Ministers bring forward anti-stike legislation prompting outrage from unions
Yesterday Grant Schapps, the Business Secretary presented a bill to Parliament which would seek to establish minimum safe levels of staffing and activity across areas such as the railways and emergency services.
If unions were not to follow this legislation once it becomes law, then it will lose its legal protection from damages, leaving open the prospect of companies suing smaller trade unions into bankruptcy.
This comes only one day after ministers in a range of departments held talks with union leaders across various professions on strike in a bid to find a compromise over pay and working conditions.
The Government will now consult on what the acceptable minimum service levels are across fire, ambulance, and rail services, which will take into account the effect on the public and the potential risk to public safety.
The Department for Business, Energy and Industrial Strategy (BEIS) yesterday said that although ministers would seek to agree a “sensible and voluntary agreement” with sectors over what a “reasonable level of service” should be during strike action, it warned this new bill will give the Government the power to set in and impose its own limits if necessary.
Grant Shapps, the Business Secretary, said: "The first job of any government is to keep the public safe. Because whilst we absolutely believe in the ability to strike, we are duty-bound to protect the lives and livelihoods of the British people.
"I am introducing a bill that will give Government the power to ensure that vital public services will have to maintain a basic function, by delivering minimum safety levels ensuring that lives and livelihoods are not lost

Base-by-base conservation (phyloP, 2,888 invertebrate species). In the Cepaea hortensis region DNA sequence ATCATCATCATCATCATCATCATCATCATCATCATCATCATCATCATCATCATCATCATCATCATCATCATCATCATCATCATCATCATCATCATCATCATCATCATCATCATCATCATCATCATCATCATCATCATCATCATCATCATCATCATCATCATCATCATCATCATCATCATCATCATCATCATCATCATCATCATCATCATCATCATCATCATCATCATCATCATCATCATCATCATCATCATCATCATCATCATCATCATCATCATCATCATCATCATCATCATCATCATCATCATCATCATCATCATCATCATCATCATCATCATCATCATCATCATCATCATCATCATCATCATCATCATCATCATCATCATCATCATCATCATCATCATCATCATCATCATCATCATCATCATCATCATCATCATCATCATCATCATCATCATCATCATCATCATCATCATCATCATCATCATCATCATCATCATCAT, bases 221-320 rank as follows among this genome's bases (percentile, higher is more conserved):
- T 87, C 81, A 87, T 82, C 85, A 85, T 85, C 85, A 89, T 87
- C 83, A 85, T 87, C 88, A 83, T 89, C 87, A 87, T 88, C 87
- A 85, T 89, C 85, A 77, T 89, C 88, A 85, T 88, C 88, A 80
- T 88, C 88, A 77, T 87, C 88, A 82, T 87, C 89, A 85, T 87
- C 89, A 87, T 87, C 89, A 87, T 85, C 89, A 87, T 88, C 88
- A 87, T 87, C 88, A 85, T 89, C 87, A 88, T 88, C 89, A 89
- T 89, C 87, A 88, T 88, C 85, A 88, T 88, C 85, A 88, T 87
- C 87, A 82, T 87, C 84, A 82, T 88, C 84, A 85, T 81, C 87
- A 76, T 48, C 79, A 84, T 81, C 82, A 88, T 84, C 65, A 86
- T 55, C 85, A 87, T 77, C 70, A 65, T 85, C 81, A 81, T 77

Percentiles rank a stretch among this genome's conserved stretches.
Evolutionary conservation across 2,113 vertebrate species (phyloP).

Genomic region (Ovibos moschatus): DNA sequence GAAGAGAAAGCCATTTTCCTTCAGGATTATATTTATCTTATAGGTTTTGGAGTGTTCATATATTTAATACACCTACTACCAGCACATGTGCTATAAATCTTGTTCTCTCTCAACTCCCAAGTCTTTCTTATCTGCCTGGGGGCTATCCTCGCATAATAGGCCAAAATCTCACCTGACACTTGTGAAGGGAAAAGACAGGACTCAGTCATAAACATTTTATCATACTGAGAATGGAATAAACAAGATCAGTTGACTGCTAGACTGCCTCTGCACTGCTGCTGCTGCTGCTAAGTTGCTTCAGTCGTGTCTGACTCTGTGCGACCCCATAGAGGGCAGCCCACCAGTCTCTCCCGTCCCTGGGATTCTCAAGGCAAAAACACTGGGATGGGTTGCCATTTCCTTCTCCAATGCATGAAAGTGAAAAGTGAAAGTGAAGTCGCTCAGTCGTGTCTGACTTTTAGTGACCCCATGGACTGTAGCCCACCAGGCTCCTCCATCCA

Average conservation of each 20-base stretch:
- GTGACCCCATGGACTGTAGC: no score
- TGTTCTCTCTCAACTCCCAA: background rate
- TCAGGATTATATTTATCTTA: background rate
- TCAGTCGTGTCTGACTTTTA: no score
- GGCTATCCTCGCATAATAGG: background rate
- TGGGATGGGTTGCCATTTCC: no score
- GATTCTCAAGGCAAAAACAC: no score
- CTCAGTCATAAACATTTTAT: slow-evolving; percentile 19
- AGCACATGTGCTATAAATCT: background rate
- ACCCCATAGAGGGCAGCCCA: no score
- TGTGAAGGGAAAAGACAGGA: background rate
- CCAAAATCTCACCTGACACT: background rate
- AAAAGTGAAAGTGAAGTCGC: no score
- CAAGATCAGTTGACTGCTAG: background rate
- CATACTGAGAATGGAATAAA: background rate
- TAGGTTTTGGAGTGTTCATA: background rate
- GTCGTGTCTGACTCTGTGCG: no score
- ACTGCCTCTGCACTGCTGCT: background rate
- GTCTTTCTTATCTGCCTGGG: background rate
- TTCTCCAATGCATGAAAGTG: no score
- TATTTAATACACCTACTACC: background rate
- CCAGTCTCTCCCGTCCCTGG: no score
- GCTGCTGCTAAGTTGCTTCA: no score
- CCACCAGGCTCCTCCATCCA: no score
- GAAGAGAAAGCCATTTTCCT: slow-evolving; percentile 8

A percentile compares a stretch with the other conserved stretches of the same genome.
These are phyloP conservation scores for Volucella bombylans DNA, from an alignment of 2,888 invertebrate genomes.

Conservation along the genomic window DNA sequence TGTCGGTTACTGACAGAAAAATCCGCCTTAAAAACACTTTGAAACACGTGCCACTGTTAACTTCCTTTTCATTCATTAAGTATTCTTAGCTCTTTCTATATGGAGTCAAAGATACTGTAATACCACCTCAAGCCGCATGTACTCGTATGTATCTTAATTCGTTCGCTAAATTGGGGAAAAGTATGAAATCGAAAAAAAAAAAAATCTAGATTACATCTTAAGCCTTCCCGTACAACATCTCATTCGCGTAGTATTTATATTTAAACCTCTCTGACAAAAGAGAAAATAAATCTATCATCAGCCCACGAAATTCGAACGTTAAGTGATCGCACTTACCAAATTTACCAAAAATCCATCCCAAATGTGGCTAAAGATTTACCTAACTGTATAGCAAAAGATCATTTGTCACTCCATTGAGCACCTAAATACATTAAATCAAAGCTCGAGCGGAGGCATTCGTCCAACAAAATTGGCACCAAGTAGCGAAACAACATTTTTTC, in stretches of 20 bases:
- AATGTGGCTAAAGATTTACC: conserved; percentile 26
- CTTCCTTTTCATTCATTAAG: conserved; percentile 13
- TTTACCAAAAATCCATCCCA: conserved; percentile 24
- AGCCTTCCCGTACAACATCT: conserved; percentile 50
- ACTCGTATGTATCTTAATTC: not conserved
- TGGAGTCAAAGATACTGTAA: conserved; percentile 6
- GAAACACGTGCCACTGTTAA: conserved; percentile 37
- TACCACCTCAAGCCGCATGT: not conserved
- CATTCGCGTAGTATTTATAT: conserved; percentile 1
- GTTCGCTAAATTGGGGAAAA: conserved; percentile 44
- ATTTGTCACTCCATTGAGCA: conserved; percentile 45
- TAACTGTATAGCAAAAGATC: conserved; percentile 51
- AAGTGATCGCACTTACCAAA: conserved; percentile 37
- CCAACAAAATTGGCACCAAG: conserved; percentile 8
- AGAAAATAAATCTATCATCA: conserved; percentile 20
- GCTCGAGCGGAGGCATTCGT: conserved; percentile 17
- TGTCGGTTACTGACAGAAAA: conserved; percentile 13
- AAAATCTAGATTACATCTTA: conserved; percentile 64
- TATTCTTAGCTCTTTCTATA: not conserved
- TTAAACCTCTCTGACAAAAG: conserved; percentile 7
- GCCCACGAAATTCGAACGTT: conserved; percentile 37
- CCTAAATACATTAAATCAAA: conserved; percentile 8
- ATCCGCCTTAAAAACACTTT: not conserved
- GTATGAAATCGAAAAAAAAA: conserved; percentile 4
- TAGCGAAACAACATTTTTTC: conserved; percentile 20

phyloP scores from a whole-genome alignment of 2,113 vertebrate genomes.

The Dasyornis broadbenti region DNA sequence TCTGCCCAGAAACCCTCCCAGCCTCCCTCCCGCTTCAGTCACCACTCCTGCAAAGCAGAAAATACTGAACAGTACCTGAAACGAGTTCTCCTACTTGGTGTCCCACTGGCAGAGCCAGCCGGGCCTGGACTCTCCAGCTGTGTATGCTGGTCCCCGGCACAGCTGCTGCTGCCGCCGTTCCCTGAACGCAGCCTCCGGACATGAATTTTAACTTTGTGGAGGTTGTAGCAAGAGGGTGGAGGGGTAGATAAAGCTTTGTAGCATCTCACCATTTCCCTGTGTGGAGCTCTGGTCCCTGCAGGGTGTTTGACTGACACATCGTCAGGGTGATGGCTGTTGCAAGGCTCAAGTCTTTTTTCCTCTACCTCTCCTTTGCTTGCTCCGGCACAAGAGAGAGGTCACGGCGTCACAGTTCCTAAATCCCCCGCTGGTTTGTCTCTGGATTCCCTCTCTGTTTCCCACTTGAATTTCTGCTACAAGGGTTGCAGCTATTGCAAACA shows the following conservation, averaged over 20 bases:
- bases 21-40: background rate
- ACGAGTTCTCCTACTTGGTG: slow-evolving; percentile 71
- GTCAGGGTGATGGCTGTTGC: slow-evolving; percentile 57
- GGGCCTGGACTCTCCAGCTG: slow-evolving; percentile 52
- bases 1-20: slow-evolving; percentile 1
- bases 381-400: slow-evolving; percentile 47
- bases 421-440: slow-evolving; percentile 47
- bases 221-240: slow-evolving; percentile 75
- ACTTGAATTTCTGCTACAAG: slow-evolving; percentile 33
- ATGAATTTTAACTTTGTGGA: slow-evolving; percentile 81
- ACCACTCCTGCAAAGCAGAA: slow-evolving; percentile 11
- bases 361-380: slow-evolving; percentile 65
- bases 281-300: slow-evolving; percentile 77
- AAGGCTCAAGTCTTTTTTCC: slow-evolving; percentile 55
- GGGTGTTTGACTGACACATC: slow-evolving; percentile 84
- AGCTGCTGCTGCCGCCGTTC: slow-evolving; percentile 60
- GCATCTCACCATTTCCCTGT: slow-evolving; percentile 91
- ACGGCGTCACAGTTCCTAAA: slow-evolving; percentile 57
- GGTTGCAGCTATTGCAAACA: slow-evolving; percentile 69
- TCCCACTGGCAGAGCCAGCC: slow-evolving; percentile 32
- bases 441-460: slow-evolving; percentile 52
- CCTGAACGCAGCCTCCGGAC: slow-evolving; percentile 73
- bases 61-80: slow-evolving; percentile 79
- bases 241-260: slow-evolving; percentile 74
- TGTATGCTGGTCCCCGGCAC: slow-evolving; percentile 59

"We do not want to have to use this legislation unless we have to, but we must ensure the safety of the British public.”
Trade Unions reacted furiously to the announcement yesterday, with the Trades Union Congress calling the legislation “almost certainly illegal” that would risk further strikes.
Matt Wrack, the Fire Brigades Union general secretary called for “a mass movement of resistance to this authoritarian attack”.
Unite general secretary Sharon Graham said: “This Bill is another dangerous gimmick from a Government that should be negotiating to resolve the current crisis they have caused.”
The move comes as Yorkshire ambulance workers are set to strike for the second time today.
Almost 500 will stage major pickets in cities and towns across the region after it cancelled planned strikes over Christmas to allow the Government to “talk to us about pay”.
“Ministers have dithered and postured, wasting valuable time,” said Rachel Harrison, GMB National Secretary.
Yesterday the Health Secretary did not rule out backdating next year’s NHS staff pay settlement, as the Government continued to struggle to end the dispute with healthcare workers over pay.
Steve Barclay was part of meetings with trade union officials on Monday and said that the discussions were “productive” during a visit to a hospital in London.
Speaking to broadcasters, Mr Barclay said that the “key focus of the meeting was to look at next year’s pay review body and the evidence that we submit to that” and said that he would take the message from trade unions back to Chancellor Jeremy Hunt.
The Royal College of Nursing (RCN) and Unite criticised the approach taken by the Government at the meeting, but Unison said there had been an “acknowledgment” from Mr Barclay during the talks that avoiding strikes over next year’s pay settlement would “involve a reach-back” into the current pay year.